Work continues at historic ship wreck

Underwater archaeologists from the Department of Arts, Heritage and the Gaeltacht and staff of the Geological Survey of Ireland will spend the coming week exploring a wreck discovered off the Burtonport coast that may be connected to the Spanish Armada of 1588.

Underwater archaeologists from the Department of Arts, Heritage and the Gaeltacht and staff of the Geological Survey of Ireland will spend the coming week exploring a wreck discovered off the Burtonport coast that may be connected to the Spanish Armada of 1588.

Connie Kelleher of the underwater archaeology unit said it was too soon to say whether the ship had been part of the 16th-century Armada, though she said, “It’s looking like the right period, definitely,” Divers have also uncovered pieces of pottery that appear to be Iberian in origin.

The wreck was discovered by local divers with Inishfree Charters in Burtonport, who also discovered another shipwreck nearby that is believed to date back to the 18th century. The local divers have been working with the department since making the discoveries.

Last week’s announcement of 50,000 euro for the excavation work from the Department of Arts, Heritage and the Gaeltacht, have enabled archaeologists to conduct the more in-depth excavation and “really give the dive the regard it deserves”, Ms. Kelleher said.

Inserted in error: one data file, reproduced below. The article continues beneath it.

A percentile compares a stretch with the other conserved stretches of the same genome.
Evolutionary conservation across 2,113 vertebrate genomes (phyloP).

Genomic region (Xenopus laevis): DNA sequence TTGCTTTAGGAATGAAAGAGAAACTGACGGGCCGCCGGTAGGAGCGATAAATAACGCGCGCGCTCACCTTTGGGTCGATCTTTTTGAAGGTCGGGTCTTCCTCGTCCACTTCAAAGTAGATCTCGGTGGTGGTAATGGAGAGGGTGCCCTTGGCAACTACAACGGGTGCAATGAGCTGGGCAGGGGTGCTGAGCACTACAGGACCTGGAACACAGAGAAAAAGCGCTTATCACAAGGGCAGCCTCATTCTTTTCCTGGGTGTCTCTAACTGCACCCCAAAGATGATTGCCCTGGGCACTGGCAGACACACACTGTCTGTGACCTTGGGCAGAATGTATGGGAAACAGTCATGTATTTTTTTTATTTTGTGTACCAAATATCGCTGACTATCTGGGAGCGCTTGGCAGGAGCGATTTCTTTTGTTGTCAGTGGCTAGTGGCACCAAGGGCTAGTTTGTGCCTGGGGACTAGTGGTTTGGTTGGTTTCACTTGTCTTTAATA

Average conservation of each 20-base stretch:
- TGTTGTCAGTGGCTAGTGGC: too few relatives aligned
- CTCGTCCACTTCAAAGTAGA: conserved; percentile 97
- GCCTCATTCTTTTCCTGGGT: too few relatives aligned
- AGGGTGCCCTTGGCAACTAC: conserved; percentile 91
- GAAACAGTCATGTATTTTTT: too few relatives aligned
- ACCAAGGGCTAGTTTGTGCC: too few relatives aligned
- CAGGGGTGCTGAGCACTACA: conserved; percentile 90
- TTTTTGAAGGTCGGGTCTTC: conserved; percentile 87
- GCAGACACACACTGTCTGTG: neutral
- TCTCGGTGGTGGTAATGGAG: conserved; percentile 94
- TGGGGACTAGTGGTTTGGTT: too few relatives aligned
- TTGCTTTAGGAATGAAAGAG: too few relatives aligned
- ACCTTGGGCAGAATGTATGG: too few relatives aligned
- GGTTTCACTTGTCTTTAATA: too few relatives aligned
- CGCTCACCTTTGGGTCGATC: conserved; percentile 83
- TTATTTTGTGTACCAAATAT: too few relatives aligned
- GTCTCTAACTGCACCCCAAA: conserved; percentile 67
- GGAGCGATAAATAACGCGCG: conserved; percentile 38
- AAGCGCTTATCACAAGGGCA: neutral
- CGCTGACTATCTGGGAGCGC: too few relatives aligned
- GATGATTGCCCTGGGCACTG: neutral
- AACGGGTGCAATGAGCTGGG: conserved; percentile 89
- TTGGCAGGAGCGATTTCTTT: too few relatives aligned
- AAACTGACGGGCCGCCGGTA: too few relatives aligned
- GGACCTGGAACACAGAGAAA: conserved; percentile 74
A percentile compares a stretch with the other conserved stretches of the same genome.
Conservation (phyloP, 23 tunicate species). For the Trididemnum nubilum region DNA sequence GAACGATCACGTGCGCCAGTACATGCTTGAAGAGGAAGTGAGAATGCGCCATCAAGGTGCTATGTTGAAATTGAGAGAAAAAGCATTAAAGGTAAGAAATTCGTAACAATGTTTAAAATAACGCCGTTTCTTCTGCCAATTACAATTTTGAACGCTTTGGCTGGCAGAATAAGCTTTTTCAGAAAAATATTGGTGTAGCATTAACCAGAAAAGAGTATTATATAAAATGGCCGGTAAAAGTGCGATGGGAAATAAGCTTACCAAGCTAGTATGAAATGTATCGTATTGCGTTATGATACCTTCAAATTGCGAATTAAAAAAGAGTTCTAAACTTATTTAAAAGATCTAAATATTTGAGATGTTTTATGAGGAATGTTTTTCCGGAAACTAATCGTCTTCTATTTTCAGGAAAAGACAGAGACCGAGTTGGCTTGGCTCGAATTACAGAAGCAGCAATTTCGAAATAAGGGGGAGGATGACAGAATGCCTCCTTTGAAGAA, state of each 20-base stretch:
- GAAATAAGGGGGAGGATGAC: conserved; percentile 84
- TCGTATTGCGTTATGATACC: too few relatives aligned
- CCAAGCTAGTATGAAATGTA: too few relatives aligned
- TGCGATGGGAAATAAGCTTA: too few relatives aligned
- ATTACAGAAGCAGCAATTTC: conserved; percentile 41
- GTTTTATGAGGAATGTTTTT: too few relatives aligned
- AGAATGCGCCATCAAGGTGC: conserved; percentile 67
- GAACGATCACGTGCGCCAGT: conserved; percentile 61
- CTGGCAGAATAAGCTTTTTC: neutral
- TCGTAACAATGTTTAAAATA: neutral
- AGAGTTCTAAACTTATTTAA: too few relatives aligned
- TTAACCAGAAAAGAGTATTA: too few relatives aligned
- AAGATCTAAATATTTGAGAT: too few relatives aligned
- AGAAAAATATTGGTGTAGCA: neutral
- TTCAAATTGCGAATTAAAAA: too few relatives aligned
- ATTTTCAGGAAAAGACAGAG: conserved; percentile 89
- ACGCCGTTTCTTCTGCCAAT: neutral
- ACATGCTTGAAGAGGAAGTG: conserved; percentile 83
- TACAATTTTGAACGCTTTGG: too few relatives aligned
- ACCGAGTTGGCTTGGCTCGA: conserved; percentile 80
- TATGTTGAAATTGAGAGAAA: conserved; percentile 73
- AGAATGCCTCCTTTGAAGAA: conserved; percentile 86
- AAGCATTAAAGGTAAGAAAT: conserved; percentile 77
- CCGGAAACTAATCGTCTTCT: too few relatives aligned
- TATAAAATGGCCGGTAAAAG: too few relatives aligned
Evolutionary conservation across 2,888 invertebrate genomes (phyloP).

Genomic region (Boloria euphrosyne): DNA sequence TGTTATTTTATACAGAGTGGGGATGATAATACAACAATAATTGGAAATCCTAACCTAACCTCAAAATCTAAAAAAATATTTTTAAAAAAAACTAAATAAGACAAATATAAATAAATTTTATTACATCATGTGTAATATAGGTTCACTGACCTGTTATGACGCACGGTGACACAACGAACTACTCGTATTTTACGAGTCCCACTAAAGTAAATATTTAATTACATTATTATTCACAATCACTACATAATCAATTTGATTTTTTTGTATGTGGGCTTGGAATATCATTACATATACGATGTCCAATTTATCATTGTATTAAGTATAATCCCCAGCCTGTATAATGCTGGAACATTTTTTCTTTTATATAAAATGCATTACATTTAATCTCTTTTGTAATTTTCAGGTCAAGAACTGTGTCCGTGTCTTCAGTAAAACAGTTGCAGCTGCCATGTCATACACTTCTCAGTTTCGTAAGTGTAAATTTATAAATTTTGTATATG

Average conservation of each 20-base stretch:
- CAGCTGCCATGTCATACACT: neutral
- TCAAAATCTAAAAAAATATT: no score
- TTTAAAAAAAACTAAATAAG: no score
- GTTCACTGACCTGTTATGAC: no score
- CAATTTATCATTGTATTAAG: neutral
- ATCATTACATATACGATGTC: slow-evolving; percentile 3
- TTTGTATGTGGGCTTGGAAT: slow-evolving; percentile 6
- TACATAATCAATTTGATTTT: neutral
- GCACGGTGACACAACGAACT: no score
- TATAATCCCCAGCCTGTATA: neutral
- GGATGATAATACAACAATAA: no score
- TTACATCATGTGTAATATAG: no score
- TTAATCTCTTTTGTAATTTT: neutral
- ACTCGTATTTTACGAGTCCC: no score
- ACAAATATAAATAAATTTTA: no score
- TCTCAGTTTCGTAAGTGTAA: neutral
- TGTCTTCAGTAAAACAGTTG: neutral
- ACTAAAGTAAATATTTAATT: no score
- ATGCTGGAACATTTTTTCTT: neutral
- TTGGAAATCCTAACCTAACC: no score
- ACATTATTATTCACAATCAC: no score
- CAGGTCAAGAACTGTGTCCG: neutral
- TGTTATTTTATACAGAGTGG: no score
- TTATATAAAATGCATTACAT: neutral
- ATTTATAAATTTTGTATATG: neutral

State underwater archaeologists spent a week at the site last year conducting exploratory tests and returned late last week for the more intensive excavation. They have uncovered cannon balls and musket shot, an officer’s button, brick, sheep bones, wicker work and a leather belt that may have come from a horse harness. Ms. Kelleher said the evidence uncovered to date indicates the ship was either a small war ship or a ship carrying supplies for a war ship.

The Geological Survey of Ireland is supplying one of its research vessels, the RV Keary, as the main dive vessel for the work, and will carry out detailed marine geophysical surveys in the area of the wreck.

Liam Miller, who owns Inishfree Charters and was part of the dives that discovered both shipwrecks, said the find will shed light on different elements of the period, from ship construction to life at sea. “Everyone has a different take on what they will find interesting about it,” he said.

The wreck will be left with a protective cover when the state specialists finish early next week, but Ms. Kelleher has suggested the protected site could become part of a “wreck trail” for divers, who would apply for department permission to visit the site. There would be “a community benefit”, she said.

Work at the underwater site was filmed in recent days for broadcast later this year on the RTÉ programme Nationwide.

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